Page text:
After a heartbreaker of a loss to the Denver Nuggets on Thursday night dropped them down the No. 8 spot in the Western Conference, putting them on the brink of missing the playoffs for the 14th straight season, fans of the Minnesota Timberwolves could really use some good news this Friday. Luckily, Marc Stein of the New York Times is here to help:
Timberwolves guard Jimmy Butler is planning to return to Minnesota’s lineup Friday night against the Los Angeles Lakers to launch his comeback from February knee surgery, according to two people familiar with Butler’s decision. […]
Butler is expected to go through one final test in Friday night’s pregame warm-ups in Los Angeles but has targeted this game for his full-fledged return after watching Thursday night’s loss at Denver from the bench in uniform.
While Butler was listed as doubtful, but active, on the Timberwolves’ injury report on Thursday, head coach Tom Thibodeau declined to discuss prior to the game whether or not he planned to put his All-Star shooting guard in the starting lineup, bring him off the bench, or even use him at all.
“Oh, he’s playing,” Nuggets coach Michael Malone said before the game, according to Gina Mizell of the Denver Post. “Come on, man. He’s playing. I don’t care what the game notes say. Believe that if you want — I’ve got a bridge to sell you. The guy is playing. He knows what’s at stake.”
Butler didn’t strip off his warm-ups, though, staying parked on the bench … which must have been excruciating, considering the Wolves came up just a couple of key possessions short against a team chasing them for one of the West’s final playoff spots.
“Just taking everything into consideration, we just thought it was best to wait another day,” Thibodeau said after the game, according to Jon Krawczynski of The Athletic.
Butler hasn’t suited up for the Wolves since tearing the meniscus in his right knee during the third quarter of Minnesota’s Feb. 23 matchup with the Houston Rockets, the team’s first game back from the All-Star break. When Butler went down, the Wolves were 36-26, sitting in the No. 4 spot in the Western Conference and vying for home-court advantage in the opening round of the postseason. Since his injury, though, Minnesota has stumbled, going 8-9 over its past 17 games to fall to the bottom of the bracket and the brink of disaster.
Before his injury, Butler had proven to be just what Thibodeau had hoped for when he swung a deal for his once-and-future iron man on the night of the 2017 NBA draft from the Chicago Bulls. The 28-year-old earned his fourth All-Star nod, averaging a team-high 22.2 points, 5.4 rebounds, 5.0 assists and 1.9 steals in 37.1 minutes per game, shooting a career-best 47.3 percent from the floor and 35.6 percent from 3-point range. He led the young Wolves by word and deed, teaming with former Bulls teammate Taj Gibson to show Thibodeau’s new charges just what kind of edge and effort it would take to rise up out of the lottery and into the ranks of the sport’s top teams.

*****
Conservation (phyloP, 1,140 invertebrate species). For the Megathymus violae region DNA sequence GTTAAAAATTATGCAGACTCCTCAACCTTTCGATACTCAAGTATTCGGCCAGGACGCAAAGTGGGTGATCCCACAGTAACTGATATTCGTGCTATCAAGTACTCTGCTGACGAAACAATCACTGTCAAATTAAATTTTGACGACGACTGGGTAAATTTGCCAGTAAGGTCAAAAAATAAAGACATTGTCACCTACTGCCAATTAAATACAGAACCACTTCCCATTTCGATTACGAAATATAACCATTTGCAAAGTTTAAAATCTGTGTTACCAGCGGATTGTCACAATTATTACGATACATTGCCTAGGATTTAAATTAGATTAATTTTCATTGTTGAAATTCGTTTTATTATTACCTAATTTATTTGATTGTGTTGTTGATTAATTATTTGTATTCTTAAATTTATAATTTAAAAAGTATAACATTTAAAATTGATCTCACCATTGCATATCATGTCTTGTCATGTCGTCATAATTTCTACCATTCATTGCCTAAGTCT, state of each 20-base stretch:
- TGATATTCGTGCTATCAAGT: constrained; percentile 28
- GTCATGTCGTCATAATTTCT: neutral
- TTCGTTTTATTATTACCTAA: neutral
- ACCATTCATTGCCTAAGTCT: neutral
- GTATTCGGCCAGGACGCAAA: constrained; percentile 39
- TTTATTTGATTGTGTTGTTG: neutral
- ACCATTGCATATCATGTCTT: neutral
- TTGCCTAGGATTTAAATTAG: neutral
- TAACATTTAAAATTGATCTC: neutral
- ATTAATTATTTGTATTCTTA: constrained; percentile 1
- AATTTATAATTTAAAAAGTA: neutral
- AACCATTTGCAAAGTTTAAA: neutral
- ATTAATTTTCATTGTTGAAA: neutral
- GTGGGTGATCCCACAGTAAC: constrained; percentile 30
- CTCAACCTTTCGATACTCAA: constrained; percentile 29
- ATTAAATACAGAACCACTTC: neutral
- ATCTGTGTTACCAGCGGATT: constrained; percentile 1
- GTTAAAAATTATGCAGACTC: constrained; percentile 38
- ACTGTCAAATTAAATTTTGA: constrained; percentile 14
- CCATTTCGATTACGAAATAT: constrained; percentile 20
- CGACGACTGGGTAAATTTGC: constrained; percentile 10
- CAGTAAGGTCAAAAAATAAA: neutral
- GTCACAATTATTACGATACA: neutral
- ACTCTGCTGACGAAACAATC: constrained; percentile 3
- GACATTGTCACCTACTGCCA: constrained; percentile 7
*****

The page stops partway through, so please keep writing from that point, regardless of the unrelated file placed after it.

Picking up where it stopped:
When Butler went down, the Wolves ranked seventh in the league in net rating (a measure of whether you outscore the opposition over the course of 100 possessions, or get outscored). Since he hit the shelf, they’re 19th out of 30 NBA teams, getting outscored by an average of one point-per-100. That undersells his impact, though.
According to Ben Falk’s numbers at Cleaning the Glass, the Wolves’ point differential with Butler in the lineup equates to what you’d expect from a 61-win team. When he’s off? They’ve performed like a 28-win bottom-feeder.
Given the obvious, glaring difference his presence makes for the Wolves on both ends of the court, especially late in close games, and the precarious predicament in which Minnesota finds itself as it tries to push for a postseason spot in the season’s dying days, you’d have understood it if Butler had pushed to come back as soon as he was cleared in Denver on Thursday. When you’re talking about a performer as valuable as Butler, though, discretion needs to be the better part of valor … even in the heat of a playoff chase.
“It’s really hard, but I’ve got to realize that at the end of the day, it’s my decision, my career,” Butler said on Thursday, according to Krawczynski. “So I have to listen to my body, go out there knowing I can go 100 percent, no matter for how many minutes it’s going to be for. I don’t want to favor anything, I want to know I can go out there and play.”
One day later, with the Wolves’ margin for error now all but erased, Butler’s now evidently ready to do just that … and not a moment too soon.
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